Authors: Nari Senanayake*, University of Kentucky
Topics: Health and Medical, Qualitative Methods, Cultural and Political Ecology
Keywords: Slow death, mystery kidney disease, liminality, dry zone Sri Lanka, health geography
Session Type: Virtual Paper
Start / End Time: 1:30 PM / 2:45 PM
Room: Virtual 39
Presentation File: No File Uploaded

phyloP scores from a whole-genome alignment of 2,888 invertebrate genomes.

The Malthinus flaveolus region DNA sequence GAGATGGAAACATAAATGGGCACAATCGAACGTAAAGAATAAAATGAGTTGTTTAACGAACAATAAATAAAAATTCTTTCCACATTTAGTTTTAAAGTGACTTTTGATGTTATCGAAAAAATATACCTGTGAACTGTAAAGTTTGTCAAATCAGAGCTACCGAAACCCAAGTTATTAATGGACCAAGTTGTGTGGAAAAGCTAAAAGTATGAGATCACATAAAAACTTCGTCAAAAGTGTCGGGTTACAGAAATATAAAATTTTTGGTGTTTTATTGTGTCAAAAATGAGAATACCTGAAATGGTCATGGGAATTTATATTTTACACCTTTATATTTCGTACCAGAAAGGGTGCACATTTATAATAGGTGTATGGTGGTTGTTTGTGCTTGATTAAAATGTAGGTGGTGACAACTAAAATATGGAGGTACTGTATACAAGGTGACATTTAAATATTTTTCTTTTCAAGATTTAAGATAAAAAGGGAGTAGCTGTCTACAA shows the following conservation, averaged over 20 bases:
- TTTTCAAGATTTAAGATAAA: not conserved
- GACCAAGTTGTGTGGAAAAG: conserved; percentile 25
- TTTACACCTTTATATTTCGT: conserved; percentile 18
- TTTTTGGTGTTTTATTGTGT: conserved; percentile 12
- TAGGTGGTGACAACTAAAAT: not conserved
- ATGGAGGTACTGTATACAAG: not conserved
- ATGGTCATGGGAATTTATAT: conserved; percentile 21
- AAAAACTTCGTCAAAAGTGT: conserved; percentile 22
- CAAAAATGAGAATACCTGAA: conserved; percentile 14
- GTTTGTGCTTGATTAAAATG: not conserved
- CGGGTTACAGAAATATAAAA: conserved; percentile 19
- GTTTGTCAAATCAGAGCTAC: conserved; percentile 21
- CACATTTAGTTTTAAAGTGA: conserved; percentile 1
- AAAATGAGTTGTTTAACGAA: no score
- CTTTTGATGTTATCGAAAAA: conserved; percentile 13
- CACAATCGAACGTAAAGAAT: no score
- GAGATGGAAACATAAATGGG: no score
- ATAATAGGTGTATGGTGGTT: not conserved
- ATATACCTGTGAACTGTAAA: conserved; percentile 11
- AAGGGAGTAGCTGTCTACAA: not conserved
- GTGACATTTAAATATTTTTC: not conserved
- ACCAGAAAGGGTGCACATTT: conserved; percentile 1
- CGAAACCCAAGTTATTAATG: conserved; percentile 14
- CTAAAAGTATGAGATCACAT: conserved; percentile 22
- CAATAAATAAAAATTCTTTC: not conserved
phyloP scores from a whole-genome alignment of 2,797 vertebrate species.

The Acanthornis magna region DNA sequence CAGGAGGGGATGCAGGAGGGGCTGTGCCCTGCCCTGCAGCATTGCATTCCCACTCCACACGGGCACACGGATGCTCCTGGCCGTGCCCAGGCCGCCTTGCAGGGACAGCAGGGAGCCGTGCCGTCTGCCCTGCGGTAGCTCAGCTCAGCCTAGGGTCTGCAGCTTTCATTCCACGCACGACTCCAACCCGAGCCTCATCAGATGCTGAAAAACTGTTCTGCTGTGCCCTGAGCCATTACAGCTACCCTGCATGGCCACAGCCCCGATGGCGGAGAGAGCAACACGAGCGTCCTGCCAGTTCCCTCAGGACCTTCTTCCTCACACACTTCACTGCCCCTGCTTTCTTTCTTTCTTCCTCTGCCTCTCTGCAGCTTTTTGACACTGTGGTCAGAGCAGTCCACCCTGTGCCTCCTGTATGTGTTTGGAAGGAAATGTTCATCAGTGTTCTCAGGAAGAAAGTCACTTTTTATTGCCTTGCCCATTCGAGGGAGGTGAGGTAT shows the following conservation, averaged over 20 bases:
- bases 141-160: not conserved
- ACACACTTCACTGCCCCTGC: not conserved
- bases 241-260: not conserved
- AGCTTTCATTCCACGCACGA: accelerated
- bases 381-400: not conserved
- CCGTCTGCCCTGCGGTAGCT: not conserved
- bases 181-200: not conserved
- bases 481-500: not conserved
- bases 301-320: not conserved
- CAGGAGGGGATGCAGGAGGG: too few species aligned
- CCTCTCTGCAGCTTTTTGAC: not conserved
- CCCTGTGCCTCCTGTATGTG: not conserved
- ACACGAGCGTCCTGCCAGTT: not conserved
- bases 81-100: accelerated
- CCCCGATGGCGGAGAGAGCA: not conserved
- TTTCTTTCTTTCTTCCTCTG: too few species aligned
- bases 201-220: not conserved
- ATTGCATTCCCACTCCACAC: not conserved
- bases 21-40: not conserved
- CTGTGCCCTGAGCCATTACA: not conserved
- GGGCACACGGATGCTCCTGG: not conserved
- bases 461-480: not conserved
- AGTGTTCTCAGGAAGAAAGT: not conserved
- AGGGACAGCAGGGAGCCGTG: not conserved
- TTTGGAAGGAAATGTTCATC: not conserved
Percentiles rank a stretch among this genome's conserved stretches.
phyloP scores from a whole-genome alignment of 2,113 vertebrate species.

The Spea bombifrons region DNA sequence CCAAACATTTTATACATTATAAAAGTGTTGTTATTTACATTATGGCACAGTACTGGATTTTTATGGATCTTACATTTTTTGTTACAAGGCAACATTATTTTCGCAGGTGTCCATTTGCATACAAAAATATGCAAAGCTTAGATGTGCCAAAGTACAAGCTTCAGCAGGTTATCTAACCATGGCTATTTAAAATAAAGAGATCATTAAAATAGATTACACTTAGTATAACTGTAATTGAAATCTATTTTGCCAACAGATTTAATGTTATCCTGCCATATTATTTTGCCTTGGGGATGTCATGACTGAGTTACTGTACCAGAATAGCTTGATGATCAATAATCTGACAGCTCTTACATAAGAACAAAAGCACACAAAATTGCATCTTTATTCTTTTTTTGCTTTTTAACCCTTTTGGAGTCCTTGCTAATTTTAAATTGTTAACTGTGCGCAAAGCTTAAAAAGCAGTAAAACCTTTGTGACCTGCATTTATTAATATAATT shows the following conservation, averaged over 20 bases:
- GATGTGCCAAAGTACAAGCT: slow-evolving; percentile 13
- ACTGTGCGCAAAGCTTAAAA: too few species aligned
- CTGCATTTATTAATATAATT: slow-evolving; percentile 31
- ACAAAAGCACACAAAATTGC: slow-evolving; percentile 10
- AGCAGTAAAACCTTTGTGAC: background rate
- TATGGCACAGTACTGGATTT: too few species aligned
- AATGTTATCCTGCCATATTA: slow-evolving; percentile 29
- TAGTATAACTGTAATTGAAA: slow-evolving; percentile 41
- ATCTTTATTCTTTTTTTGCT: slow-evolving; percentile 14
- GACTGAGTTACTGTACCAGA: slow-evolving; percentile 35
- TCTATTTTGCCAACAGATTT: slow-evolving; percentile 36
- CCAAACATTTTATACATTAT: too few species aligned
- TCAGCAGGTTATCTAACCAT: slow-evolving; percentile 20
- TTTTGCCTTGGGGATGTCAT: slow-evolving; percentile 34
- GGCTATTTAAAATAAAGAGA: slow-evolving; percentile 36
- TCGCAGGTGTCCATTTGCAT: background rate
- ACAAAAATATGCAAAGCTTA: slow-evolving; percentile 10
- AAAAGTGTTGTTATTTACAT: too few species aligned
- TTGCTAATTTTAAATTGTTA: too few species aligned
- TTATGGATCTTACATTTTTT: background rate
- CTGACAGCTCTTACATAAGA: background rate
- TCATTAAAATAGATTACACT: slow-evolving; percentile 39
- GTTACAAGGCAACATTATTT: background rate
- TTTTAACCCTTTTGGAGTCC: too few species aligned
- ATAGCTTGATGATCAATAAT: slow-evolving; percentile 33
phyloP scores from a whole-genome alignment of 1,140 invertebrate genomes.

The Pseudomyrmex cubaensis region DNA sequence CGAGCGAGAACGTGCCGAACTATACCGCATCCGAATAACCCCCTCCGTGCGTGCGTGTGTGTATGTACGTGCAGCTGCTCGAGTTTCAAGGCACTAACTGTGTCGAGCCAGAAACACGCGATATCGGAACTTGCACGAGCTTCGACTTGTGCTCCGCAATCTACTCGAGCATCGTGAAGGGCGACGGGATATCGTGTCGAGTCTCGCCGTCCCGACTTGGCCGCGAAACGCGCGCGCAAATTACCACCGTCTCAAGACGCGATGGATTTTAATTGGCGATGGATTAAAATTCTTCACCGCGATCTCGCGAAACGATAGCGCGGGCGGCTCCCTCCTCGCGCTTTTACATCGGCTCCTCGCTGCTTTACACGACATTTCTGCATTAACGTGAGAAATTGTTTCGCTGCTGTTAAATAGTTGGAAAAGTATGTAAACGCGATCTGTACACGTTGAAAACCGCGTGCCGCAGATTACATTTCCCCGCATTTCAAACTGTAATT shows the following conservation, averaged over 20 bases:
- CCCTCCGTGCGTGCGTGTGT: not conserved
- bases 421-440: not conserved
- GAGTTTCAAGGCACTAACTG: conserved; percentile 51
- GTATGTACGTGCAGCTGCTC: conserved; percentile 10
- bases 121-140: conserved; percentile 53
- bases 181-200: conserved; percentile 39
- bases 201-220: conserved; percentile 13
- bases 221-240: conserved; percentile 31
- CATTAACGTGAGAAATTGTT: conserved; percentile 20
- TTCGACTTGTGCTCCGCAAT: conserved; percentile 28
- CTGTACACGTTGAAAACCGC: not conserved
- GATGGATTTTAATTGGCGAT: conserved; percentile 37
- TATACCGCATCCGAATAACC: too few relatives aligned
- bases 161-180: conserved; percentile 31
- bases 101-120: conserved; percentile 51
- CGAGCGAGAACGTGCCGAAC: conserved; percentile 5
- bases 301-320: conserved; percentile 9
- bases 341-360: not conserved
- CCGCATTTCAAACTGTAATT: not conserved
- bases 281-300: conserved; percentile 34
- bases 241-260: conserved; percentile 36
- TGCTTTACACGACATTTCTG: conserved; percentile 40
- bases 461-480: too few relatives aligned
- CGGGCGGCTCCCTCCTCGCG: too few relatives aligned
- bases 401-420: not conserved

This paper examines how residents in Sri Lanka’s dry zone traverse the boundaries between life and death in the shadow of a mysterious and deadly form of kidney disease (CKDu). Based on long-term ethnographic research, I investigate how everyday encounters with kidney disease treatment generate distinct space-times of liminality, or ‘death in life.’ As part of this analysis, I first document how treatment intervals are stretched to extreme limits in contexts where resources and medical equipment are limited. Specifically, by rationing hemodialysis therapy in an attempt to accommodate the growing demand for this treatment, local medical practitioners distend necessary dialysis cycles from two to four days. Drawing on patient testimonies, I demonstrate how this experience of hemodialysis is embodied as a particularly agonizing and debilitating zombie-like-state. Next, I describe attempts to enact sterile home environments, or ‘bubbles,’ to accommodate diseased bodies and how these efforts run up against conditions of extreme poverty. I profile stories of life in the bubble and illustrate how it has come to represent a diminished form of existence, where health is temporarily prolonged but always at risk of destabilization. Across these encounters, I argue residents’ experiences of ‘care’ provide important points of entry for troubling dichotomous categorizations of life and death and bodies and environments.